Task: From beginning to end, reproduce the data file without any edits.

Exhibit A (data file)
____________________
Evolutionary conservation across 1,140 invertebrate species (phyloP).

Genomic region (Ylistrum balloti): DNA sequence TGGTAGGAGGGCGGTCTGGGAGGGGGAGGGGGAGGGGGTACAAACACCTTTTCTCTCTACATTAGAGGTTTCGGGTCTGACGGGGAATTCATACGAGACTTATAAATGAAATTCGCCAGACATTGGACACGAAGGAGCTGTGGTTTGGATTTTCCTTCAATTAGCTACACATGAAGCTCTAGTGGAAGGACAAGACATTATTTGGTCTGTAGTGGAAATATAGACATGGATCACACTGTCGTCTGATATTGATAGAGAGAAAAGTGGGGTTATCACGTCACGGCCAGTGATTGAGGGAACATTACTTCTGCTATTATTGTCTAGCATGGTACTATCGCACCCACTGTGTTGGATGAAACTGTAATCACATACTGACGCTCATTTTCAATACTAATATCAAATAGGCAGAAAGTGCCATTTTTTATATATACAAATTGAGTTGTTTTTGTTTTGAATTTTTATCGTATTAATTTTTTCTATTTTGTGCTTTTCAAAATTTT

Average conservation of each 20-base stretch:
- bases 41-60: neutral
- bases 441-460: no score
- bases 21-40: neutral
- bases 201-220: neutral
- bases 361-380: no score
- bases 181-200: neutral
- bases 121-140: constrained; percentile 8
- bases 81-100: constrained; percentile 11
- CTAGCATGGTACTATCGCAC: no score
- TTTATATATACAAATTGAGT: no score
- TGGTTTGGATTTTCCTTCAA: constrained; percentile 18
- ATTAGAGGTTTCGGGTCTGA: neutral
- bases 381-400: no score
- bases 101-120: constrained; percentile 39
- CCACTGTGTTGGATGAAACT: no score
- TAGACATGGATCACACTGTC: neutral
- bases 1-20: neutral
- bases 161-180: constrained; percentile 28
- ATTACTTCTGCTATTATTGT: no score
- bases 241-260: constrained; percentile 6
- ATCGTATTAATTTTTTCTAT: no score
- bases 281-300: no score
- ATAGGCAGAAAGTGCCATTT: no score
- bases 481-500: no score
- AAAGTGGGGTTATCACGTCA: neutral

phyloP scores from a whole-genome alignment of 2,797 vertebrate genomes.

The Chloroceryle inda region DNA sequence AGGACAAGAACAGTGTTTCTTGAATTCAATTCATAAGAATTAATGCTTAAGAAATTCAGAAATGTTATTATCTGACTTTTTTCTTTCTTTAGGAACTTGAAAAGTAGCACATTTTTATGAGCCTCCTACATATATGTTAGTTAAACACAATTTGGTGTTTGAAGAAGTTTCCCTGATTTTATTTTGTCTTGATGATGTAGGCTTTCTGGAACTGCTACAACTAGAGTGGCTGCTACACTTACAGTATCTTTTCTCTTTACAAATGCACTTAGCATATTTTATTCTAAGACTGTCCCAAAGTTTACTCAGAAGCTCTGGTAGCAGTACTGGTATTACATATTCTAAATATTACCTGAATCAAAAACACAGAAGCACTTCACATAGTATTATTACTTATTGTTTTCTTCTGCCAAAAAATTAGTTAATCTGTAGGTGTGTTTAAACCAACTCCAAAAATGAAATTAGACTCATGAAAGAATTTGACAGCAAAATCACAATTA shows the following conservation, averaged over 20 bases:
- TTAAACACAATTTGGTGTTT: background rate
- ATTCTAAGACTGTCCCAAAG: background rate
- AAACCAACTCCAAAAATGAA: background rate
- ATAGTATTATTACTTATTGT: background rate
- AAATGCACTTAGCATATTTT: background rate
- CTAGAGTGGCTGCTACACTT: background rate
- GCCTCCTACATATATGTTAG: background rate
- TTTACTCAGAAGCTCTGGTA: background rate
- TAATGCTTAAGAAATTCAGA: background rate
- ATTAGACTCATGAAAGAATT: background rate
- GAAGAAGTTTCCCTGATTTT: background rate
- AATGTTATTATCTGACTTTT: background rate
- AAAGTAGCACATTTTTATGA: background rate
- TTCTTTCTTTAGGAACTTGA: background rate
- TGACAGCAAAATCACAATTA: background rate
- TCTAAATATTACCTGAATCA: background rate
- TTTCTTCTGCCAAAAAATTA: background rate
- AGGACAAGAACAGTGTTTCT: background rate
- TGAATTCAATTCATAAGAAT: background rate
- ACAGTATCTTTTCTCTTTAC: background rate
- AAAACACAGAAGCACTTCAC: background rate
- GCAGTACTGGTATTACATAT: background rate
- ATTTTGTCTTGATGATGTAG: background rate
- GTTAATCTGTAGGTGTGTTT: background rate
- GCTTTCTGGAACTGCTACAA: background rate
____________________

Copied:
Evolutionary conservation across 1,140 invertebrate species (phyloP).

Genomic region (Ylistrum balloti): DNA sequence TGGTAGGAGGGCGGTCTGGGAGGGGGAGGGGGAGGGGGTACAAACACCTTTTCTCTCTACATTAGAGGTTTCGGGTCTGACGGGGAATTCATACGAGACTTATAAATGAAATTCGCCAGACATTGGACACGAAGGAGCTGTGGTTTGGATTTTCCTTCAATTAGCTACACATGAAGCTCTAGTGGAAGGACAAGACATTATTTGGTCTGTAGTGGAAATATAGACATGGATCACACTGTCGTCTGATATTGATAGAGAGAAAAGTGGGGTTATCACGTCACGGCCAGTGATTGAGGGAACATTACTTCTGCTATTATTGTCTAGCATGGTACTATCGCACCCACTGTGTTGGATGAAACTGTAATCACATACTGACGCTCATTTTCAATACTAATATCAAATAGGCAGAAAGTGCCATTTTTTATATATACAAATTGAGTTGTTTTTGTTTTGAATTTTTATCGTATTAATTTTTTCTATTTTGTGCTTTTCAAAATTTT

Average conservation of each 20-base stretch:
- bases 41-60: neutral
- bases 441-460: no score
- bases 21-40: neutral
- bases 201-220: neutral
- bases 361-380: no score
- bases 181-200: neutral
- bases 121-140: constrained; percentile 8
- bases 81-100: constrained; percentile 11
- CTAGCATGGTACTATCGCAC: no score
- TTTATATATACAAATTGAGT: no score
- TGGTTTGGATTTTCCTTCAA: constrained; percentile 18
- ATTAGAGGTTTCGGGTCTGA: neutral
- bases 381-400: no score
- bases 101-120: constrained; percentile 39
- CCACTGTGTTGGATGAAACT: no score
- TAGACATGGATCACACTGTC: neutral
- bases 1-20: neutral
- bases 161-180: constrained; percentile 28
- ATTACTTCTGCTATTATTGT: no score
- bases 241-260: constrained; percentile 6
- ATCGTATTAATTTTTTCTAT: no score
- bases 281-300: no score
- ATAGGCAGAAAGTGCCATTT: no score
- bases 481-500: no score
- AAAGTGGGGTTATCACGTCA: neutral

phyloP scores from a whole-genome alignment of 2,797 vertebrate genomes.

The Chloroceryle inda region DNA sequence AGGACAAGAACAGTGTTTCTTGAATTCAATTCATAAGAATTAATGCTTAAGAAATTCAGAAATGTTATTATCTGACTTTTTTCTTTCTTTAGGAACTTGAAAAGTAGCACATTTTTATGAGCCTCCTACATATATGTTAGTTAAACACAATTTGGTGTTTGAAGAAGTTTCCCTGATTTTATTTTGTCTTGATGATGTAGGCTTTCTGGAACTGCTACAACTAGAGTGGCTGCTACACTTACAGTATCTTTTCTCTTTACAAATGCACTTAGCATATTTTATTCTAAGACTGTCCCAAAGTTTACTCAGAAGCTCTGGTAGCAGTACTGGTATTACATATTCTAAATATTACCTGAATCAAAAACACAGAAGCACTTCACATAGTATTATTACTTATTGTTTTCTTCTGCCAAAAAATTAGTTAATCTGTAGGTGTGTTTAAACCAACTCCAAAAATGAAATTAGACTCATGAAAGAATTTGACAGCAAAATCACAATTA shows the following conservation, averaged over 20 bases:
- TTAAACACAATTTGGTGTTT: background rate
- ATTCTAAGACTGTCCCAAAG: background rate
- AAACCAACTCCAAAAATGAA: background rate
- ATAGTATTATTACTTATTGT: background rate
- AAATGCACTTAGCATATTTT: background rate
- CTAGAGTGGCTGCTACACTT: background rate
- GCCTCCTACATATATGTTAG: background rate
- TTTACTCAGAAGCTCTGGTA: background rate
- TAATGCTTAAGAAATTCAGA: background rate
- ATTAGACTCATGAAAGAATT: background rate
- GAAGAAGTTTCCCTGATTTT: background rate
- AATGTTATTATCTGACTTTT: background rate
- AAAGTAGCACATTTTTATGA: background rate
- TTCTTTCTTTAGGAACTTGA: background rate
- TGACAGCAAAATCACAATTA: background rate
- TCTAAATATTACCTGAATCA: background rate
- TTTCTTCTGCCAAAAAATTA: background rate
- AGGACAAGAACAGTGTTTCT: background rate
- TGAATTCAATTCATAAGAAT: background rate
- ACAGTATCTTTTCTCTTTAC: background rate
- AAAACACAGAAGCACTTCAC: background rate
- GCAGTACTGGTATTACATAT: background rate
- ATTTTGTCTTGATGATGTAG: background rate
- GTTAATCTGTAGGTGTGTTT: background rate
- GCTTTCTGGAACTGCTACAA: background rate